“If you want to live and receive medical treatment, you have my number, so you can call me and agree to my request. You will then get medical help, and survive.” The request, the patient said, was from an Israeli intelligence officer looking to recruit him in exchange for treatment.
Like almost everyone else in Gaza, these six are angry about the Israeli-imposed blockade and the resulting misery. Except that they are expressing their anger through music – without the music itself sounding angry.
The border between Egypt and the Gaza Strip used to buzz with activity until a few months back as traders brought in an array of Egyptian goods – from food supplies to raw material - through hundreds of tunnels.
When one writes a book about Israel, one must expect that it will be analysed not for its quality but for its ideological bent.
Wearing tattered shoes and hopping between dirty puddles, 14-year-old Sabeh manages to find his way to the market at the Al Shati refugee camp, one of Gaza’s most heavily populated and poor areas.
The garbage trucks of Gaza city are at a standstill due to an ongoing fuel shortage affecting all aspects of daily life, including garbage collection, sewage and waste disposal and other vital services. But the local donkeys are here to help.
Israel's crippling blockade of the coastal territory of Gaza is pushing desperate young Palestinians to ever more extreme measures in the search for livelihoods, despite an agreement granting Gazans greater access to their agricultural land.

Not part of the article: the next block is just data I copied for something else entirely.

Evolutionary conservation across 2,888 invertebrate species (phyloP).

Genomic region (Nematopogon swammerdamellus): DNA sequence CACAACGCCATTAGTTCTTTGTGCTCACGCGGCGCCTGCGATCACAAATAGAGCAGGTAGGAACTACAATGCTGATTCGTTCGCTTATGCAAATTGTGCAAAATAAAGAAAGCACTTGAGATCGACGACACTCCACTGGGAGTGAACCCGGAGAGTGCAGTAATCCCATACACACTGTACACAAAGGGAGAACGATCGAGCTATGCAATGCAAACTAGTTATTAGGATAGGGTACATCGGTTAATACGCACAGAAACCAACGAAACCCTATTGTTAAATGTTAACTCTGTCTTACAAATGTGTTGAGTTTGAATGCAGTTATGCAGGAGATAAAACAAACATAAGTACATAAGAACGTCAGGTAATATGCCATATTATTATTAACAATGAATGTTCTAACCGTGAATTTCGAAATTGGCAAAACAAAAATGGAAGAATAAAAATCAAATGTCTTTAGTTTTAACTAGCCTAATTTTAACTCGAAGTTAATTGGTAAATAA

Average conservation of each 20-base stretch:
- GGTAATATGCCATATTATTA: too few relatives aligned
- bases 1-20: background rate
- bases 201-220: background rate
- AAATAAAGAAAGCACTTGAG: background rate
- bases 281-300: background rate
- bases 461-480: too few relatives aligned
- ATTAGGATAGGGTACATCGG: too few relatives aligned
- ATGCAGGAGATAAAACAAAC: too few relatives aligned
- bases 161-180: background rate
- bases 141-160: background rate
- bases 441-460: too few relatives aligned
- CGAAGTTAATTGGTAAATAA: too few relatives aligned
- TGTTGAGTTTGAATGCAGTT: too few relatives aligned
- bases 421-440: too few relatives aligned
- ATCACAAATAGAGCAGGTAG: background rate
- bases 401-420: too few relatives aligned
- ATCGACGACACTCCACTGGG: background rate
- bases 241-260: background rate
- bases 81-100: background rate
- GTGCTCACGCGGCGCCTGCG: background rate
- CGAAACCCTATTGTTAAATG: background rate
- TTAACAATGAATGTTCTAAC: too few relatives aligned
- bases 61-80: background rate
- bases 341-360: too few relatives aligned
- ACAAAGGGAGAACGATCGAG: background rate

The Islamist resistance group Hamas, which controls the Gaza Strip, is being accused by its Palestinian Authority (PA) rivals in the West Bank of Talibanising Gaza and turning the coastal territory into a new Muslim Brotherhood neighbourhood.
In most countries, children are treated more gently by law enforcement than adults, with the right to have a parent present during questioning, for example. The situation is different in the Occupied Territories.
“We wanted to help foreigners in Gaza, so we created an English map of Gaza City,” says Amir Shurrab, one of the minds behind the foldable Gaza Tourist Map.
“For the past five years we’ve collected garbage by traditional means: donkey and cart,” says Abdel Rahem Abulkumboz, director of health and environment at the Municipality of Gaza. The municipality of Gaza alone produces 700 tons of waste daily, Kumboz says. More than half of this waste is collected daily by 250 donkey carts.
“An ark is literally a large floating vessel designed to keep its passengers and cargo safe,” say the group preparing ‘Gaza’s Ark’. But their ark, they say, is “a vessel that embodies hope that the Palestinians of the Gaza Strip can soon live in peace without the threat of the Israeli blockade.”
“In Gaza we don't lead normal lives, we just cope, and adapt to our abnormal lives under siege and occupation,” says Dr. Mona El-Farra, a physician and a long-time human rights and women's rights activist in the Gaza Strip. On International Women's Day, when many of the world's women are fighting for workplace equality and an end to domestic violence, Farra and the majority of Gaza's women fight for the most basic of rights.
“We wanted to do something to bring focus to the plight of Palestinian political prisoners, of which there are around 5,000 in Israeli jails, including hunger strikers, children, women,” says Mohannad Barakat, 30, one of seven Palestinians who have made a Palestinian version of the Gangnam style.
Gaza is becoming increasingly radicalised as Hamas continues its crackdown on civil liberties, press freedom and the rights of women. In the last few weeks a number of journalists have been arrested and accused of being involved in “suspicious activities”, several detainees shot dead by police during arrest attempts, and female students asked to abide by a strict Islamic dress code.